‘Simply not flushable’: Thousands of pounds of wipes clog sewer system

Daily News Article   —   Posted on October 19, 2018

‘Simply not flushable’: Thousands of pounds of wipes clog sewer system

Divers preparing to clear out the clog at the Charleston Water Treatment plant.

(Compiled from reports at WDSU, ABCNews4, Live5News, Post and Courier) – Baby wipes clogged a series of large pumps last week at the Plum Island Wastewater Treatment Plant in Charleston, South Carolina.

Crews worked 24/7 to get those wipes out of the system. Three days later, the pumps were back to normal. WCIV reports thousands of pounds of baby wipes were collected.

“…We sent divers 80-90 feet deep into the wet well/raw sewage to search in complete darkness with their hands to find and identify the obstruction. As we expected, they came up with these large masses of wipes in their first two loads, with more to come,” Charleston Water tweeted.

One official told the Charleston Post and Courier that other items…contributed to the [giant clog] but wipes are a huge portion of the problem. (In addition, crews also found a baseball and a large piece of metal.)

The company shared pictures of blackened masses created by “flushable wipes.”

“Don’t flush stuff like this. Joking of course, but you should only flush #1, #2, and toilet paper,” CWS officials said.

Divers for the Charleston Water System found and removed large clumps of baby wipes clogging the pumps.

Mike Saia, communication manager with Charleston Water System, told WCIV he hopes people take note.

“It boils down to the fact that ‘flushable’ wipes simply are not flushable, they may degrade overtime and they may go down your toilet, but they certainly will block up the plumbing in your home, and wreak a lot of havoc in our system, so we would really appreciate any change that people could make,” he said.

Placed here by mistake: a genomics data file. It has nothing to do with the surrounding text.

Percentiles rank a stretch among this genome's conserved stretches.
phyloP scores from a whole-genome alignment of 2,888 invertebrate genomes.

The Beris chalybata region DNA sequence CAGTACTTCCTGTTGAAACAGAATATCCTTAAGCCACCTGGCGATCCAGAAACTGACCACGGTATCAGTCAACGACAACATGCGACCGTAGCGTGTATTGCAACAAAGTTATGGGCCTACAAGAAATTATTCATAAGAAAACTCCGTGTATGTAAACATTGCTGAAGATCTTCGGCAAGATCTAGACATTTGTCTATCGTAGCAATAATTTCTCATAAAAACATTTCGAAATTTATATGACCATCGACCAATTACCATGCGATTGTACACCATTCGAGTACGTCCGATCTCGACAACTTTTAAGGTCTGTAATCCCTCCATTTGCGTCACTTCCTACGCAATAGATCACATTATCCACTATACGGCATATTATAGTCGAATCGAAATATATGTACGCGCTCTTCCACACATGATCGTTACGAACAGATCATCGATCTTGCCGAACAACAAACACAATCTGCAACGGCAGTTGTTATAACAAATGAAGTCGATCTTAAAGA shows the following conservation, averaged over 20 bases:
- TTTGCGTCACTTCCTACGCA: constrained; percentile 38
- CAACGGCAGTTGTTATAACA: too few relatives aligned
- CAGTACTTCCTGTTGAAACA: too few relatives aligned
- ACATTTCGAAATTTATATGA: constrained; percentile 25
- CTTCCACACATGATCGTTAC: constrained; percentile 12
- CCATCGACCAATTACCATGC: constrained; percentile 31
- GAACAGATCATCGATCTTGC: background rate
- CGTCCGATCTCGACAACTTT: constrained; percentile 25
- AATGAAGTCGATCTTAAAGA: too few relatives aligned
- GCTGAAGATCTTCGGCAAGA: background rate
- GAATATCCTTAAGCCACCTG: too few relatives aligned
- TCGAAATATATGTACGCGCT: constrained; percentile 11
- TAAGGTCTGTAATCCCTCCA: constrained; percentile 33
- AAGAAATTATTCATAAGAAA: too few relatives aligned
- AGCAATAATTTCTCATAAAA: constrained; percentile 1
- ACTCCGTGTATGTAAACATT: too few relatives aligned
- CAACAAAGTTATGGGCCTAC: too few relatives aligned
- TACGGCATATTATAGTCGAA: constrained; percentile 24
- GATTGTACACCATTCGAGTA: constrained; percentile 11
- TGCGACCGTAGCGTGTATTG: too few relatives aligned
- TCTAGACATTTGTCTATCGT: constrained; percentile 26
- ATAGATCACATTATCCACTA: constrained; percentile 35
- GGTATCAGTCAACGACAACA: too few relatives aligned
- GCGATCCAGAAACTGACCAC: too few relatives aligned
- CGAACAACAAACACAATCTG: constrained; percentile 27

When pipes were backed up last Thursday, Charleston Water System hired three divers to collect thousands of pounds of baby wipes over a three-day span.

The wipes are now set aside to dry out before being placed in a wasteland.

Utility officials want people to throw wipes where they belong: in the trash headed to the landfill. Only nonwoven, biodegradable wipes break down in water, like toilet paper. Most commercial brands are woven, more like cloth than tissue.

Clogs in homeowner plumbing as well as sewer lines have gotten so prevalent that at least one New York-based law firm, Robbins Geller, launched a class-action lawsuit against misleading claims from the “flushable” industry.

The wipes industry is expected to sell $2.7 billion in products by 2020, up from $796 million in 2010, despite a gradual shift in the market toward nonwoven alternatives, according to a recent report…

Compiled from reports at WDSU, ABCNews4, Live5News, Post and Courier.

Questions

1. What was the main cause of the clog to a water treatment plant in Charleston, South Carolina last week?

2. How long did it take crews to clean out the system?

3. How did Mike Saia of the Charleston Water System explain the problem?

4. What are utility officials asking customers to do? Why?

5. How are the wipes being disposed of?

6. From para. 13, 12: The wipes industry is expected to sell $2.7 billion in products by 2020. Clogs in homeowner plumbing as well as sewer lines have gotten so prevalent that at least one law firm launched a class-action lawsuit against misleading claims from the “flushable” industry.
The clogs prove the wipes are not flushable. What action do you think should be taken against the companies? What responsibility do the companies have to alert all customers they are not flushable after they have advertised them as being so?


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Background

When the Plum Island pumps clogged, four sewer mains backed up in four neighborhoods in Charleston. The problem, weirdly enough, stemmed from Hurricane Michael rains the Charleston area never got.

Charleston Water System routinely brings down the flow in its sewer pipes to prepare for the onslaught of flood rain through the system. When the rain didn’t come, pumps moving the remaining flow apparently pulled along clots of disposables lining the bottom of the sewer pipes.

“It blanketed the suction inlets at Plum Island,” Fairey said.

About a ton of the stuff per day is pulled from Charleston Water System.

Officials couldn’t immediately say what it costs to clean out per year. In 2014, it was estimated at $180,000. (from postandcourier)